“Yes, that’s right. Because a bit like with Abba, getting the musicians to tell the tale, you get the real story. The problem is the moment you involve the artist, generally what tends to happen is they want to steer your editorial down a path that then just becomes a big advert for them. Whereas I think what you get in these shows is you get the real stories. You get the people who really knew them and tell it like it is.”
And so who do you think was the biggest coup? I think you might’ve said that already with Diane Warren, but who were the biggest acts that you just said, ‘I can’t believe we got [insert name here]?’
“Well, as you’ve already mentioned, Diane Warren, whose tale about Celine Dion and the way that she wrote that song about her own father (‘Because You Loved Me’). I mean, I well up every time I see it, it’s so powerful. She wrote it about her father and then there’s Celine, the way she feels for her partner echoes that. It is really powerful.
“I think the Holland Brothers, undoubtedly having the Holland Brothers (Brian and Eddie). They were the guys... Out of the guys who really helped to define the Motown sound, they were two of them. And they’ve seen so many people, so many great artists perform for the first time and they have so many stories.”
Did this series change your preconceived opinions of anyone?
“100%. I now like Celine Dion and I didn’t before; and there were many people on the production who were the same. I always thought Celine Dion was a bit twee. She was music for the masses. I didn’t feel she resonated with me, but after I learned her story and that she really was this genuine, beautiful voice that was taken from obscurity and pushed into the limelight and that actually her naffness is really part of her. She really is that slightly nervous little girl still. And I fell in love with her because of the story. And also that song, ‘Because You Loved Me’. I fell in love with that song because of making the show.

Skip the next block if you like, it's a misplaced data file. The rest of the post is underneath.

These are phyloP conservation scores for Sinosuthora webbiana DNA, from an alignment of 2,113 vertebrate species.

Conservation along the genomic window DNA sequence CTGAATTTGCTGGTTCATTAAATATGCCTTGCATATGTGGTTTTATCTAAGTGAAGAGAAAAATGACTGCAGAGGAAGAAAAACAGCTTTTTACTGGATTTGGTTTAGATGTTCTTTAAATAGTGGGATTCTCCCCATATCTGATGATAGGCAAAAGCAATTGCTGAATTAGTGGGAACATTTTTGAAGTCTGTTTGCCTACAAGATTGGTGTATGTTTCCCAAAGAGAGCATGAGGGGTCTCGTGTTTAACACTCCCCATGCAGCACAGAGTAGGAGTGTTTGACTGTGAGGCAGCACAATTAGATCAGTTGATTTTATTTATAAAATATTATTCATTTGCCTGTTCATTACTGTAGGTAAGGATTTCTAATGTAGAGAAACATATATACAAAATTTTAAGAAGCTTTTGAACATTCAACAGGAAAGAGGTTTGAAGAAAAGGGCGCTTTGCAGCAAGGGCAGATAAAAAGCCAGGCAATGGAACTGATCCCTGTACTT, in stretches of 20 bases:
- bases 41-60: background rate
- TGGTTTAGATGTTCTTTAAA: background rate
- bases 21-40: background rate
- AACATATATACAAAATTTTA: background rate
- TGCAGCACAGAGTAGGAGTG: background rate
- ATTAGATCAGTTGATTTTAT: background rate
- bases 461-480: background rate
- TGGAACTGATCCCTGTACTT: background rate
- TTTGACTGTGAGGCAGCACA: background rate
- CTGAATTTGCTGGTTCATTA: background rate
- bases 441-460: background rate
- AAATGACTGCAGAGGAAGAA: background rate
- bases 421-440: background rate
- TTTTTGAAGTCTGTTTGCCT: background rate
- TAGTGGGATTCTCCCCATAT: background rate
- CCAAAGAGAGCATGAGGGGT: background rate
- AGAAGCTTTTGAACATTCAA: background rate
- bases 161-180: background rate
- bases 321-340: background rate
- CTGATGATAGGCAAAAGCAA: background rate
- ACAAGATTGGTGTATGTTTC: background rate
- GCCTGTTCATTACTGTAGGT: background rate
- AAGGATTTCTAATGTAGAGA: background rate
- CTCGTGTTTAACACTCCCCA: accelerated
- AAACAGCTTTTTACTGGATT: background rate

“And Whitney. I mean, now I see Whitney in a new light. I was broken-hearted at the end of making that show because to hear so many people like the choreographer, Arlene Phillips, say how she was very unique. She said, ‘There weren’t any people like her who would be so generous to everyone on the sets. And so kind.’ And she clearly was this really lovely, kind woman who was destroyed through her drug-taking relationship with Bobby Brown. And so, yeah, I think these shows, and I think that’s one of the brilliant things that...
“There’s many things I love about these shows. I’m sure you can tell I’m very passionate about them, but there’s many things I love about these shows. The opening up to the stories, the learning of the musical influences, learning of these musical journeys. But I think one of the things I love about them most is that they do change your perception of these artists quite dramatically. You learn who they were as human beings and in doing so it actually changes the way you feel about the music bit.”